McHenry may not be a household name among us college track geeks, but he’s been running decently well for a long time. He qualified to the NCAA Indoors two years ago, failing to get out of the heats, and twice qualified to the West regional during the outdoor season. However, this is a big, big breakthrough for him.
This was only the second win of the season for McHenry. The first was at the NAU Lumberjack Invitational, where most of the other entrants were long-distance racers using the race as speedwork. You may have heard of two of the guys he beat: Cam Levins and Diego Estrada.
Last moment heroics: Jordan Clarke, Arizona State
In my meet previews, I called Clarke, the 2011 outdoor national champion, the least likely to win of all former NCAA champs. Of course I was wrong, like always. Clarke went from third to first on his final throw. Shockingly, he added over a meter to his PR in the process. This is the same style in which he won his title in Des Moines last spring, where he took the lead on his fifth throw with a PR of over a foot.
Division II: Ryan Loughney, Ashland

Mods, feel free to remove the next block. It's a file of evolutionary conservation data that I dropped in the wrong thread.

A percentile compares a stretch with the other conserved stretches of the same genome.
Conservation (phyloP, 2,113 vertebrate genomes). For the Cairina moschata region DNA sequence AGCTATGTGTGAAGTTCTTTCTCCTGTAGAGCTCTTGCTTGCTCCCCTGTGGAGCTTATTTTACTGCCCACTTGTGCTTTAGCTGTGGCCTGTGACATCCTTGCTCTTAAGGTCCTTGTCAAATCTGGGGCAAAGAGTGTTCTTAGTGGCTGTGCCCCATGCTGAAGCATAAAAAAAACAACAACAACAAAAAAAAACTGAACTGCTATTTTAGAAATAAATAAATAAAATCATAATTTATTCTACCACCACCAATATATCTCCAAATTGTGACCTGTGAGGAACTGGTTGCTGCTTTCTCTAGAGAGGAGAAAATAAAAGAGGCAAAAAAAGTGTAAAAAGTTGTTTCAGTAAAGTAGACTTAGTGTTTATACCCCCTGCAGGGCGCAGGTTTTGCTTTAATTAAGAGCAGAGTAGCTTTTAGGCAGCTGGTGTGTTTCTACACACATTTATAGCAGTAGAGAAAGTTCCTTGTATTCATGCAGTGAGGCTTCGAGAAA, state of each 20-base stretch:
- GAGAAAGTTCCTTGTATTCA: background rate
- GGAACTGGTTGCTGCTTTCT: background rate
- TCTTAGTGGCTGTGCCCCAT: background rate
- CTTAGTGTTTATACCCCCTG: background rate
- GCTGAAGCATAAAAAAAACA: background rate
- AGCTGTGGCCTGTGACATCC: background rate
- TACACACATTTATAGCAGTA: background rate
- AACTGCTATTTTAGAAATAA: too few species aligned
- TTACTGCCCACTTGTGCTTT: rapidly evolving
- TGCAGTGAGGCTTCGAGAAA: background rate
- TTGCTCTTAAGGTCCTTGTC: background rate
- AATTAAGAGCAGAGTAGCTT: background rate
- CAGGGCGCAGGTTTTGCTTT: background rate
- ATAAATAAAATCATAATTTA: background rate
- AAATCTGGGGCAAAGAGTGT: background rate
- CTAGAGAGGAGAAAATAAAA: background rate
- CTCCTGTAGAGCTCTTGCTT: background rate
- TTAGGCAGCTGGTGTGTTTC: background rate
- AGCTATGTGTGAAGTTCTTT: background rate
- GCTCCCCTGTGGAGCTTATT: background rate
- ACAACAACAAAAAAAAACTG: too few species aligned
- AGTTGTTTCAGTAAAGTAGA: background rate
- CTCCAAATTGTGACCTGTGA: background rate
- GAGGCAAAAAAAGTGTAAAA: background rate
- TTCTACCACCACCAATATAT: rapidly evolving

Loughney is the first D-II athlete ever named the The Bowerman award watch list. His winning distance in the weight throw was 22.20 meters (72′ 10″), which would have won the D-I championships by 16 centimeters (6 inches). (Note: the NCAA.com story on Loughney says Ashland University is in Columbus, Ohio. It is in fact in—you guessed it—Ashland.)
Division III: David Pless, Bates
Pless broke the meet record in the shot put with a throw of 18.45 meters. He broke his own school record three times during the competition, and three of his throws were beyond the 16-year-old meet record.
CIS: Dontae Richards-Kwok, York
Richards-Kwok was named the outstanding competitor at the Canadian Interuniversity Sport Championships, where he won the 60 (6.73) and 300 (33.74) and ran on the second-place 4×200 and fourth-place 4×400 relays.
Athlete of the Week #1: Whitney Gipson, TCU
Gipson tied the indoor collegiate record with a massive leap of 6.91 meters (22′ 8″), a PR by 24 centimeters (9 ½ inches). Such notables as Brittney “The Beast” Reese, Carol Lewis, and Tianna Madison never jumped that far in indoor collegiate competition. It would have been good enough for third at Sunday’s World Championships—which would have given the USA a medal sweep. If she can reproduce this kind of leap at June’s Olympic Trials, she’ll likely be on the team going to London.
Athlete of the Week #2: Diamond Dixon, Kansas
Dixon won the 400 meters in an indoor PR of 51.78, making her the 10th fastest US collegian of all time. She followed that up with the fastest 4×400 split of the championships, moving her team from fourth to third. Like Gipson above, her time would have been third at Saturday’s World Championships, which also would have given the USA a medal sweep.